When NOT to give 100%

Hello parents, teachers and specialists.  When it comes to working with students with learning differences (a.k.a. learning disabilities, a.k.a. learning difficulties), you may have heard me mention the Goldilocks standard before.  That’s when you work with your child at a level that optimizes success.  Not too easy.  Not too difficult.  Just right.


 Students with learning difficulties (a.k.a. disabilities, challenges, unique learning styles) need us to do the opposite of what feels natural. Learn when NOT to give 100%, then watch your learner grow!

The Goldilocks Standard

We don’t just apply this idea to students who struggle to learn, either.  In an article written to support student mental health, author David Tow writes:


“Instead of constructing a classroom environment that operates at 100 percent difficulty all the time, consider alternate models that allow students to feel supported and competent first —and then consciously and explicitly ratchet up the difficulty and complexity as appropriate.”


I wholeheartedly support this strategy.  While some students may thrive on the challenge, or thrive on extra pressure, pushing beyond what any child is capable of causes enough stress as it is.  Pushing beyond what a child with learning differences is capable of only serves to reinforce that student’s misconception of incompetence.


Signs of Stepping Out of the Zone

What are some signs that you aren’t staying within your child’s ideal learning zone?  See if any of these reactions sound familiar:

  • shutting down
  • acting out
  • responding with “I don’t know” constantly, which is another form of shutting down
  • dreading and resisting anything that may feel like work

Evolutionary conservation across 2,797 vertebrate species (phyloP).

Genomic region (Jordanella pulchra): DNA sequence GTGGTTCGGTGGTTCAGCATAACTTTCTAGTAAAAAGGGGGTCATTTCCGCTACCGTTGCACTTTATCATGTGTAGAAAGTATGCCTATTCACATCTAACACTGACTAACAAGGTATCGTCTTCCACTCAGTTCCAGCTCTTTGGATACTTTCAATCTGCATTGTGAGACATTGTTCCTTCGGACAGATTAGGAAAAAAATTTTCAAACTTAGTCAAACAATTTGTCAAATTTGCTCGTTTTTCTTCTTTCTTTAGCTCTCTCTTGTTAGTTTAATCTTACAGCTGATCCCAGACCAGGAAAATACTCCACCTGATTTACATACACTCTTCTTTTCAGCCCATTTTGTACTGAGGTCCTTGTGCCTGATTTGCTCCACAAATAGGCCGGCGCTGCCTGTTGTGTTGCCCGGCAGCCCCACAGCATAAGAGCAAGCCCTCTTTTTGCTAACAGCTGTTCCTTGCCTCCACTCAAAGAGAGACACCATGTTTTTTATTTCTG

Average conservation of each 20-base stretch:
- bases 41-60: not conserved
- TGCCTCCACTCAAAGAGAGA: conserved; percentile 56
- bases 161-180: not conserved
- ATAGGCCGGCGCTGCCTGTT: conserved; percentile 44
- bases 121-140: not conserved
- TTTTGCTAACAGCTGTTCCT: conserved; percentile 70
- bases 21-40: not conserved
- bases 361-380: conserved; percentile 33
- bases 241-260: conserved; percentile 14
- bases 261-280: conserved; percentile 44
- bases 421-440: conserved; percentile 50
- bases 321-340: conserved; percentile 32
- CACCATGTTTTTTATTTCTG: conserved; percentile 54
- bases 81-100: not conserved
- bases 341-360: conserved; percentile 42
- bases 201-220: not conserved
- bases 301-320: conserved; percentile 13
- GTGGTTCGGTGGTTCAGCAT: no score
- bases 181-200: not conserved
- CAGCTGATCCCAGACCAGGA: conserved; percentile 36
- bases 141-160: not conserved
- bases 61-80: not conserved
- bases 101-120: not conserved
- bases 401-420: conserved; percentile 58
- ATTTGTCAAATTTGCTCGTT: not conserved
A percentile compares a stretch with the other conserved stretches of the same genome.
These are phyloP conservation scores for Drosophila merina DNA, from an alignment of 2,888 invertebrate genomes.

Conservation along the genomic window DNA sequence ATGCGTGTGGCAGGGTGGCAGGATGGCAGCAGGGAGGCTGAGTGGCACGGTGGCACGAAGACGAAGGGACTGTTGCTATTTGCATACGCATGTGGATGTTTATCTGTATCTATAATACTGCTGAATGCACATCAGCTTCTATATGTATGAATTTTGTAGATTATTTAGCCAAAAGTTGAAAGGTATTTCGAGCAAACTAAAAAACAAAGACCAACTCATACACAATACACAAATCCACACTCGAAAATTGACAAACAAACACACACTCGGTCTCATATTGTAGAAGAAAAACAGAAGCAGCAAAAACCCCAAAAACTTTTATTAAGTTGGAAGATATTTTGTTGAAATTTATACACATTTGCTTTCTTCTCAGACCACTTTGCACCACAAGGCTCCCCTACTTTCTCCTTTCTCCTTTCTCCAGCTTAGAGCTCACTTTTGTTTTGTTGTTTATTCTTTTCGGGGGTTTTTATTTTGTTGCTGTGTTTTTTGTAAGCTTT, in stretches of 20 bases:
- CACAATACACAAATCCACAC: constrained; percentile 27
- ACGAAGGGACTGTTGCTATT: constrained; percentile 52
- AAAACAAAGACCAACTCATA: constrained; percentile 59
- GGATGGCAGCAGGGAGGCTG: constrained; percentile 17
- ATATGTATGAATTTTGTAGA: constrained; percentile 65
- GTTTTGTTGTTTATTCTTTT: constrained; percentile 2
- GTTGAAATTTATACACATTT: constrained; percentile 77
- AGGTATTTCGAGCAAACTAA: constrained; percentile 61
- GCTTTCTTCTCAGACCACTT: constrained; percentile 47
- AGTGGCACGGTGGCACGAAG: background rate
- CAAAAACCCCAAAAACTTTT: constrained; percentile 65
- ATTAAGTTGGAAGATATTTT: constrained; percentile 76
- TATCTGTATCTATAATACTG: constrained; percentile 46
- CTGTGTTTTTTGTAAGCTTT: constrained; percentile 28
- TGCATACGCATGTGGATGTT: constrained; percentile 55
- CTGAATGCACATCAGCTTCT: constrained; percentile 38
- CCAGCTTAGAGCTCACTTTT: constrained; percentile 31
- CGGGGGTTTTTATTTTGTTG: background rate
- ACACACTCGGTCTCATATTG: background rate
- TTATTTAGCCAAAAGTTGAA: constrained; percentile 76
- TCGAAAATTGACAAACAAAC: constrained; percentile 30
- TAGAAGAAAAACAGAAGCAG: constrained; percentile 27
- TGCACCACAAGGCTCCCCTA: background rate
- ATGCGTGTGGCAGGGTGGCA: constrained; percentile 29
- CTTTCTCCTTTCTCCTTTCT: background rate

• fear of failure
  • perfectionism



Perfectionism goes hand in hand with fear of failure.  Of course, it may be a habit that your child developed over time, not a reaction to working outside of the Goldilocks’ standard on any particular activity.  As you work with your child, or simply observe your child working, be on the lookout for perfectionism all the same.  Your child may be so concerned with getting the answer correct that she starts refusing to try something new and unfamiliar.

What should you do when you observe perfectionism?  Don’t freak out and view this as a terrible thing.  Instead, celebrate that you just discovered an important clue.  Hooray!  You are now in a better position to help your child.  You now know that it’s time to start an activity, any activity, that is ridiculously easy.  Then increase the difficulty until you find your child’s optimum learning zone.

Build the skill.  Build confidence.  Then gradually increase the challenge to create even more opportunities for success.


Isn’t that counterintuitive?

If your child reads and learns far below the level of his peers, you may be thinking to yourself that going easy on your child feels counterintuitive.  Shouldn’t your child be pushing more, not less, in order to catch up?  As a parent, aren’t you doing a disservice to your child by not asking your child to “work harder?”

While this may seem like a logical conclusion, the answer is no.  Absolutely not.  Expecting your child to “work harder” does absolutely nothing to strengthen underdeveloped cognitive abilities.  And if it leads to overwhelm, which then causes your child to shut down and refuse to try, you are working against your efforts.  Instead, find that zone that challenges your child just enough.  You will encounter much less resistance, which will not only be a relief to you and your child, but more importantly will allow your child to develop those important foundation skills.

I invite you to adopt the Goldilock’s standard as your new mantra.  Say it with me now.  Not too easy.  Not too difficult.  Juuuust right.

Are you looking for materials that boost cognitive abilities AND that you can adapt to fit your child’s optimum learning zone?  Visit the store and have a look around.